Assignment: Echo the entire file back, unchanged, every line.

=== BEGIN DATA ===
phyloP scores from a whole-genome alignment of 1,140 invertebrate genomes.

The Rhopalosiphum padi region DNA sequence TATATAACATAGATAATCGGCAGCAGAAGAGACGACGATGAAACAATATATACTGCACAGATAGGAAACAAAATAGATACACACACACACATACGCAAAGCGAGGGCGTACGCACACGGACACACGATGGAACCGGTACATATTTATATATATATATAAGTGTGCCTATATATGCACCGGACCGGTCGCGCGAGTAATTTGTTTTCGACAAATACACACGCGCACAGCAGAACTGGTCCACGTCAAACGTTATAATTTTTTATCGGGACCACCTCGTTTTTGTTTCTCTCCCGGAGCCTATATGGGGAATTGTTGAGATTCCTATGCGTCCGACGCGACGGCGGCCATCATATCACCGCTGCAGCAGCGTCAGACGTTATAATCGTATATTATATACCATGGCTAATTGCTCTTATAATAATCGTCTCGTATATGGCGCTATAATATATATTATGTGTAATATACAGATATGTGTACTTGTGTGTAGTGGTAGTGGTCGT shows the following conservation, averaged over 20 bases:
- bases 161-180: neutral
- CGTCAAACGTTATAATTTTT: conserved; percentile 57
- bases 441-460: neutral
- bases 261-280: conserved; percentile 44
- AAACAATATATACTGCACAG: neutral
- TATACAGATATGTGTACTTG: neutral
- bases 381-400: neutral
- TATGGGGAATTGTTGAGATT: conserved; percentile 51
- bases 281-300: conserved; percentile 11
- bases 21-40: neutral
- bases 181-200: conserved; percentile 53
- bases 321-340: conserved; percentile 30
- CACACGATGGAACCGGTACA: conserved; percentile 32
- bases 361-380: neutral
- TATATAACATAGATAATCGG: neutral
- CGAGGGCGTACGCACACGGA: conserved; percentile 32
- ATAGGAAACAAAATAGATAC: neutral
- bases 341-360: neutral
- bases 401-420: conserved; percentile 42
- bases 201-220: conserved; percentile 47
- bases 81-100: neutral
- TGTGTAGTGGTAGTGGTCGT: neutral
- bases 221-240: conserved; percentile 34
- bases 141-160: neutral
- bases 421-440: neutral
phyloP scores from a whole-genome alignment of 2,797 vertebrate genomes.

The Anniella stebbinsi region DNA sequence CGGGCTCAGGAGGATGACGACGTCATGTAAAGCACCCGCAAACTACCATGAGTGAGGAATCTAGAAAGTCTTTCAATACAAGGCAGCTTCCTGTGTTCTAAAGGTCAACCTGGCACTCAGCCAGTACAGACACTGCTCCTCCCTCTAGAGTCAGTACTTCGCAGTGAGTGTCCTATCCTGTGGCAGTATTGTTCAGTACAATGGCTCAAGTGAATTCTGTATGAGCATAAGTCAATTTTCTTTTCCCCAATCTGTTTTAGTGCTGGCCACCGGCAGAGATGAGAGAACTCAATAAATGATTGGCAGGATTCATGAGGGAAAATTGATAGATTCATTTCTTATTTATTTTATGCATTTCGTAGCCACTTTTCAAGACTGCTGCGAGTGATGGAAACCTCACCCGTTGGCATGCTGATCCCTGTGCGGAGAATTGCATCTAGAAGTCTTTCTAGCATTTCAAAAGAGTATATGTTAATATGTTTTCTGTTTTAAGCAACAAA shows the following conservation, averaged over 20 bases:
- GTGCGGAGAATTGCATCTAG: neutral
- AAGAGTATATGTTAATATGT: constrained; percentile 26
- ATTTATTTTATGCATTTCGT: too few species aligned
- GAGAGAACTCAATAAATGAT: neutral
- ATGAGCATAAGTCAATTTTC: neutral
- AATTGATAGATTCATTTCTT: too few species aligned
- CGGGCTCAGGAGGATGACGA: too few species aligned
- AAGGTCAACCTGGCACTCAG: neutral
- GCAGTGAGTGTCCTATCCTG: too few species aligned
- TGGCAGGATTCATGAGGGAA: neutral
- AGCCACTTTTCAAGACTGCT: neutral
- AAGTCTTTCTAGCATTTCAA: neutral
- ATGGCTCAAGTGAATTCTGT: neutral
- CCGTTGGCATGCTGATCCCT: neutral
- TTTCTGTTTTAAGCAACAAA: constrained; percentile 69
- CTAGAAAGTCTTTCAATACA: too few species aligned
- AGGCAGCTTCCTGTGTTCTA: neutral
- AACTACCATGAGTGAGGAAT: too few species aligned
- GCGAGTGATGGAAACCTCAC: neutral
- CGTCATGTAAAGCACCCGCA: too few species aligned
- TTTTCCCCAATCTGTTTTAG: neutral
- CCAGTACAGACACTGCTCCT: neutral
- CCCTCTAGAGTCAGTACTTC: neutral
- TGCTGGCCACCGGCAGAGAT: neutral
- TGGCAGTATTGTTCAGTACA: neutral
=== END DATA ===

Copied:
phyloP scores from a whole-genome alignment of 1,140 invertebrate genomes.

The Rhopalosiphum padi region DNA sequence TATATAACATAGATAATCGGCAGCAGAAGAGACGACGATGAAACAATATATACTGCACAGATAGGAAACAAAATAGATACACACACACACATACGCAAAGCGAGGGCGTACGCACACGGACACACGATGGAACCGGTACATATTTATATATATATATAAGTGTGCCTATATATGCACCGGACCGGTCGCGCGAGTAATTTGTTTTCGACAAATACACACGCGCACAGCAGAACTGGTCCACGTCAAACGTTATAATTTTTTATCGGGACCACCTCGTTTTTGTTTCTCTCCCGGAGCCTATATGGGGAATTGTTGAGATTCCTATGCGTCCGACGCGACGGCGGCCATCATATCACCGCTGCAGCAGCGTCAGACGTTATAATCGTATATTATATACCATGGCTAATTGCTCTTATAATAATCGTCTCGTATATGGCGCTATAATATATATTATGTGTAATATACAGATATGTGTACTTGTGTGTAGTGGTAGTGGTCGT shows the following conservation, averaged over 20 bases:
- bases 161-180: neutral
- CGTCAAACGTTATAATTTTT: conserved; percentile 57
- bases 441-460: neutral
- bases 261-280: conserved; percentile 44
- AAACAATATATACTGCACAG: neutral
- TATACAGATATGTGTACTTG: neutral
- bases 381-400: neutral
- TATGGGGAATTGTTGAGATT: conserved; percentile 51
- bases 281-300: conserved; percentile 11
- bases 21-40: neutral
- bases 181-200: conserved; percentile 53
- bases 321-340: conserved; percentile 30
- CACACGATGGAACCGGTACA: conserved; percentile 32
- bases 361-380: neutral
- TATATAACATAGATAATCGG: neutral
- CGAGGGCGTACGCACACGGA: conserved; percentile 32
- ATAGGAAACAAAATAGATAC: neutral
- bases 341-360: neutral
- bases 401-420: conserved; percentile 42
- bases 201-220: conserved; percentile 47
- bases 81-100: neutral
- TGTGTAGTGGTAGTGGTCGT: neutral
- bases 221-240: conserved; percentile 34
- bases 141-160: neutral
- bases 421-440: neutral
phyloP scores from a whole-genome alignment of 2,797 vertebrate genomes.

The Anniella stebbinsi region DNA sequence CGGGCTCAGGAGGATGACGACGTCATGTAAAGCACCCGCAAACTACCATGAGTGAGGAATCTAGAAAGTCTTTCAATACAAGGCAGCTTCCTGTGTTCTAAAGGTCAACCTGGCACTCAGCCAGTACAGACACTGCTCCTCCCTCTAGAGTCAGTACTTCGCAGTGAGTGTCCTATCCTGTGGCAGTATTGTTCAGTACAATGGCTCAAGTGAATTCTGTATGAGCATAAGTCAATTTTCTTTTCCCCAATCTGTTTTAGTGCTGGCCACCGGCAGAGATGAGAGAACTCAATAAATGATTGGCAGGATTCATGAGGGAAAATTGATAGATTCATTTCTTATTTATTTTATGCATTTCGTAGCCACTTTTCAAGACTGCTGCGAGTGATGGAAACCTCACCCGTTGGCATGCTGATCCCTGTGCGGAGAATTGCATCTAGAAGTCTTTCTAGCATTTCAAAAGAGTATATGTTAATATGTTTTCTGTTTTAAGCAACAAA shows the following conservation, averaged over 20 bases:
- GTGCGGAGAATTGCATCTAG: neutral
- AAGAGTATATGTTAATATGT: constrained; percentile 26
- ATTTATTTTATGCATTTCGT: too few species aligned
- GAGAGAACTCAATAAATGAT: neutral
- ATGAGCATAAGTCAATTTTC: neutral
- AATTGATAGATTCATTTCTT: too few species aligned
- CGGGCTCAGGAGGATGACGA: too few species aligned
- AAGGTCAACCTGGCACTCAG: neutral
- GCAGTGAGTGTCCTATCCTG: too few species aligned
- TGGCAGGATTCATGAGGGAA: neutral
- AGCCACTTTTCAAGACTGCT: neutral
- AAGTCTTTCTAGCATTTCAA: neutral
- ATGGCTCAAGTGAATTCTGT: neutral
- CCGTTGGCATGCTGATCCCT: neutral
- TTTCTGTTTTAAGCAACAAA: constrained; percentile 69
- CTAGAAAGTCTTTCAATACA: too few species aligned
- AGGCAGCTTCCTGTGTTCTA: neutral
- AACTACCATGAGTGAGGAAT: too few species aligned
- GCGAGTGATGGAAACCTCAC: neutral
- CGTCATGTAAAGCACCCGCA: too few species aligned
- TTTTCCCCAATCTGTTTTAG: neutral
- CCAGTACAGACACTGCTCCT: neutral
- CCCTCTAGAGTCAGTACTTC: neutral
- TGCTGGCCACCGGCAGAGAT: neutral
- TGGCAGTATTGTTCAGTACA: neutral